Hotel Indigo Hong Kong Island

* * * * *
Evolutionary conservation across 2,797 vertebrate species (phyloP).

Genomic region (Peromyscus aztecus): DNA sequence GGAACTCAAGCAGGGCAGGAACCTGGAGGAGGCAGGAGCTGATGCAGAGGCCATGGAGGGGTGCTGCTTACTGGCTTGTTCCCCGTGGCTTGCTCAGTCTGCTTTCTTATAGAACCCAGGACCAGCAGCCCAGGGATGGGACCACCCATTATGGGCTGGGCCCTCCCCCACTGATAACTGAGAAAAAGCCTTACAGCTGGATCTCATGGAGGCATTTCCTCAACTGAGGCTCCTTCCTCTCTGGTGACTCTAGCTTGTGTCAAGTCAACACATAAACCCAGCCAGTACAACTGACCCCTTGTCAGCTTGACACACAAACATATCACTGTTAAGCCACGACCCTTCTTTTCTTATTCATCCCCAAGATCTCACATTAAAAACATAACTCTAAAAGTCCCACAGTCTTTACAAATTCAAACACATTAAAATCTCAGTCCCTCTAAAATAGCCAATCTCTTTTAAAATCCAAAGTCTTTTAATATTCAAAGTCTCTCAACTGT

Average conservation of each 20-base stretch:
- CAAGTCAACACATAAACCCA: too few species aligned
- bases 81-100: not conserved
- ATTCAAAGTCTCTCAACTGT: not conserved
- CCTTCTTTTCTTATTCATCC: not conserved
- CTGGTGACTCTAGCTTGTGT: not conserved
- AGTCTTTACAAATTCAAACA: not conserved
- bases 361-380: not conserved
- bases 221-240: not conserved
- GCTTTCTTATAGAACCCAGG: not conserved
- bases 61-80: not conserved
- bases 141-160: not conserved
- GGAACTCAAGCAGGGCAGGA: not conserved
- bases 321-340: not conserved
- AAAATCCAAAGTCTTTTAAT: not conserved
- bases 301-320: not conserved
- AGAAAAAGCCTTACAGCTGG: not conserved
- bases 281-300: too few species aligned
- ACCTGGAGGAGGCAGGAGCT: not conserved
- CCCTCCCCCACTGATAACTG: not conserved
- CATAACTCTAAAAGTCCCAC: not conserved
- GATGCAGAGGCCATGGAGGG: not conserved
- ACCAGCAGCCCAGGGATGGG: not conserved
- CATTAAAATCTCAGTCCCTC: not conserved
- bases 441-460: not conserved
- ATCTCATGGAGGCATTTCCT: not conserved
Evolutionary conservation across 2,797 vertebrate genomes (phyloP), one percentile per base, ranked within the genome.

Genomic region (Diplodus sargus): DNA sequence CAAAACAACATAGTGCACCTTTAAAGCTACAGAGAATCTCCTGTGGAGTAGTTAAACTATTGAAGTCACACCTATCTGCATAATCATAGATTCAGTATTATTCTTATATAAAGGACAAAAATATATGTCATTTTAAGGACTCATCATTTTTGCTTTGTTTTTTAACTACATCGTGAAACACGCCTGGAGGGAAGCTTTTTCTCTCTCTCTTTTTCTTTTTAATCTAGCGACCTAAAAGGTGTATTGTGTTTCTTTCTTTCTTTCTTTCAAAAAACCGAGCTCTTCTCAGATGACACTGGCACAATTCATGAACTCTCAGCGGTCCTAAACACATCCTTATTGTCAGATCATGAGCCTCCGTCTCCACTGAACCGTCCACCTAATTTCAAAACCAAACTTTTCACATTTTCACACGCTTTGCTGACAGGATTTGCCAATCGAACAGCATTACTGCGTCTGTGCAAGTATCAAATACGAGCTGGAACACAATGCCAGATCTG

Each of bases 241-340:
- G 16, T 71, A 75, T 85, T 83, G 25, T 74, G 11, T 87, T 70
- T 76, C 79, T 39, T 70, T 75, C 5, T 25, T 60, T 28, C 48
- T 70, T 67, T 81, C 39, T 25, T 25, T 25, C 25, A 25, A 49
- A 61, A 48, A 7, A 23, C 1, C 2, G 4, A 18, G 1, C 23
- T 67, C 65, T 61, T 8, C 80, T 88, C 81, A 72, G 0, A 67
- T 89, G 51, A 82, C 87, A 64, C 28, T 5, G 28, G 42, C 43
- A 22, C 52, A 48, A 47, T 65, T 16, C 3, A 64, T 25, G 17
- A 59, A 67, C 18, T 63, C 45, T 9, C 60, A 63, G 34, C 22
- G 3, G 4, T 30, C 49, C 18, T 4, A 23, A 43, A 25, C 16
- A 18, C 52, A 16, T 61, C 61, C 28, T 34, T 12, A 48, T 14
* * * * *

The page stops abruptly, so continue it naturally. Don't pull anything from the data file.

If you’ve stayed in a Hotel Indigo elsewhere, you have an idea of what to expect here. Great, funky design. 138 well appointed rooms. A small lobby but with a hip vibe. We had trouble finding the 29-story hotel (a full renovation completed in February 2013)—it’s tucked away but deceptively convenient to the Hong Kong Convention & Exhibition Centre and shopping, in the Central district. A Metro stop is a very short walk from the hotel. Internet is free for guests, and the hotel has a business center. The hotel restaurant, Café Post, looked pleasant enough for business dining, and the “library” is a pleasant lounge I know I’d enjoy sitting in to do some work. A rooftop bar is an appealing spot for cocktails. Nearby, I couldn’t help but be curious about the glass-bottom pool. Upon closer look, I could see that one end of it cantilevers over the sidewalk, many stories down, indeed with a glass bottom so swimmers can watch pedestrians stroll by (and vice versa I suppose). Rooms range from $206 to $464 in an IHG.com search for June stays. On TripAdvisor, Hotel Indigo Hong Kong Island currently ranks #16 out of 99 business class hotels.